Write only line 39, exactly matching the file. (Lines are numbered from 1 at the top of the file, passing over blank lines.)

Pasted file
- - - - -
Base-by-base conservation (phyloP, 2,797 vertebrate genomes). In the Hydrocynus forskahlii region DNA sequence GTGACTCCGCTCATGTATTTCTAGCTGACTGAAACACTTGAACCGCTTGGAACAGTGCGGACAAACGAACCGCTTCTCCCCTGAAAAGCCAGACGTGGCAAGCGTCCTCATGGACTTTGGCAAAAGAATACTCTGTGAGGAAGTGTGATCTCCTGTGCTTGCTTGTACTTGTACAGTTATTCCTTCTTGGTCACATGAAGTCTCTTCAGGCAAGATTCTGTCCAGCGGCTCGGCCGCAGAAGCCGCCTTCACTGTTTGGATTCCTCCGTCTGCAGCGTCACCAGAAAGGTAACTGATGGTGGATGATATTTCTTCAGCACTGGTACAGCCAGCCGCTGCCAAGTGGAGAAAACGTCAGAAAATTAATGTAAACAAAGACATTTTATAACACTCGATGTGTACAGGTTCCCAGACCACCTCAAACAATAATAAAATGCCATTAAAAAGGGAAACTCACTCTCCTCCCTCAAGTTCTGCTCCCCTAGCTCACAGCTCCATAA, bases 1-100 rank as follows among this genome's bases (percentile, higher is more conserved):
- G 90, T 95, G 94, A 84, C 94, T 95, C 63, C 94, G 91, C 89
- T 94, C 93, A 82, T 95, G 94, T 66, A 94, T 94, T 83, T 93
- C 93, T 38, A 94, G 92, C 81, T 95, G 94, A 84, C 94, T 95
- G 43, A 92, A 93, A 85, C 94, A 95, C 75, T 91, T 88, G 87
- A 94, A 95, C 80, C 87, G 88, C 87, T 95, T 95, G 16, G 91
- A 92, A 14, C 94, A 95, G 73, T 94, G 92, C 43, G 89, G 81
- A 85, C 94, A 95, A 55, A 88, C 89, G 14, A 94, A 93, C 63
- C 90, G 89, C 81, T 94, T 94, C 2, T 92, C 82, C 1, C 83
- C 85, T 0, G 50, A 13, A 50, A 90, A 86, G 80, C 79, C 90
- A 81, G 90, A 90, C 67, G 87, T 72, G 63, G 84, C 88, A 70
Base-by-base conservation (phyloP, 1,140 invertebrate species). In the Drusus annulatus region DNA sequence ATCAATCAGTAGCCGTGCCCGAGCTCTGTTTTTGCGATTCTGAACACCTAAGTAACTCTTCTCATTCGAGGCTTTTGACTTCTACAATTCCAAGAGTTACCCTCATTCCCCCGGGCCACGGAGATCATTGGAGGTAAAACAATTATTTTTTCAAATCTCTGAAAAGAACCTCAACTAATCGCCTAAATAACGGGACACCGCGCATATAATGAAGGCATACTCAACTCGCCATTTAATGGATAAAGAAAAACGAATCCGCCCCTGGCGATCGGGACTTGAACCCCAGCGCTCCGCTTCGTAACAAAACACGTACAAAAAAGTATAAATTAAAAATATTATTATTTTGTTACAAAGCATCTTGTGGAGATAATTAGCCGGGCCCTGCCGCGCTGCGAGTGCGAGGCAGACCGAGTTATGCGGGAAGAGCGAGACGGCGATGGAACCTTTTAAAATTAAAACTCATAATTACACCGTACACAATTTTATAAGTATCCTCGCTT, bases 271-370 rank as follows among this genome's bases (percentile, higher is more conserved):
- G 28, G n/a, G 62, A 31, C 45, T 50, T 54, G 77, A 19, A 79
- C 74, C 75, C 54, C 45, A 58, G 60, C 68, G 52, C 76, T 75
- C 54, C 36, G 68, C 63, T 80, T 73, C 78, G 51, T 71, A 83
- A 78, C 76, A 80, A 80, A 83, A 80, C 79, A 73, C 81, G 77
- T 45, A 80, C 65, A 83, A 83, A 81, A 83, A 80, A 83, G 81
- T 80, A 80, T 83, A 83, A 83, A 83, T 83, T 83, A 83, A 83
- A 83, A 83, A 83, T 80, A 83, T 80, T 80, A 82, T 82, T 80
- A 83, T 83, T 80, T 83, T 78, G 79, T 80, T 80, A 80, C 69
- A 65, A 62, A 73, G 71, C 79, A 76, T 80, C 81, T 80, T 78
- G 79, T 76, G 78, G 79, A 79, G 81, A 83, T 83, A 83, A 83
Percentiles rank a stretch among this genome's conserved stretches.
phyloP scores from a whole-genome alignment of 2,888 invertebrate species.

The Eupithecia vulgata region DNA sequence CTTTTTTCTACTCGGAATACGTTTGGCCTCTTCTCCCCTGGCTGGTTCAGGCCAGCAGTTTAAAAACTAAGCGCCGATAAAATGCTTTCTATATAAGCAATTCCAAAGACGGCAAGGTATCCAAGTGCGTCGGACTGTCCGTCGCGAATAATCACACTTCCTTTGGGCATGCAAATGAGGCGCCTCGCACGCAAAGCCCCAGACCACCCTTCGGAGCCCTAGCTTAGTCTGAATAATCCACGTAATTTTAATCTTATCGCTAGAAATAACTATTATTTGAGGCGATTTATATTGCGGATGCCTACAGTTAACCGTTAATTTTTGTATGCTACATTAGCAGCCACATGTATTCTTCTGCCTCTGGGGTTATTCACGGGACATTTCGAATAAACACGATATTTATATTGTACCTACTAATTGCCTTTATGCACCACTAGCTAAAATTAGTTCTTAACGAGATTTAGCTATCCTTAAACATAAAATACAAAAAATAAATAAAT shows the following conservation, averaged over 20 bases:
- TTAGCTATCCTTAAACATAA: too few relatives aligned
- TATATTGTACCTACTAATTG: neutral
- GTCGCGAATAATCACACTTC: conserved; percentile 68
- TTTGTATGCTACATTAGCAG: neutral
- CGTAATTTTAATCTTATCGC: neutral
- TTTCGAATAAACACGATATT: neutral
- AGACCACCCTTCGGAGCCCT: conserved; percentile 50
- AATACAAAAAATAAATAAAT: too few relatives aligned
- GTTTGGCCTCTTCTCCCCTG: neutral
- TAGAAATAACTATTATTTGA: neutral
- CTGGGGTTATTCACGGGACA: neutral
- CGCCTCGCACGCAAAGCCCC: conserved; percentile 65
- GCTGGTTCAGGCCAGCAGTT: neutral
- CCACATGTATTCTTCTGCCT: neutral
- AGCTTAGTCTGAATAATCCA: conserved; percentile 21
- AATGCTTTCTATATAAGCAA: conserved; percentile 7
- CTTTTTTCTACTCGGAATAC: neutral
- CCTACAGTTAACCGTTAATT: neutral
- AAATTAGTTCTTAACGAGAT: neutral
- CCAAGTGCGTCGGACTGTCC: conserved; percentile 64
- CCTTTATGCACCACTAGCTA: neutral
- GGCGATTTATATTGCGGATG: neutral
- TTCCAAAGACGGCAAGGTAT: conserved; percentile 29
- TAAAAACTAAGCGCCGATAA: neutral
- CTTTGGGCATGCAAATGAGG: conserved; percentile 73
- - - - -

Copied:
- CCACATGTATTCTTCTGCCT: neutral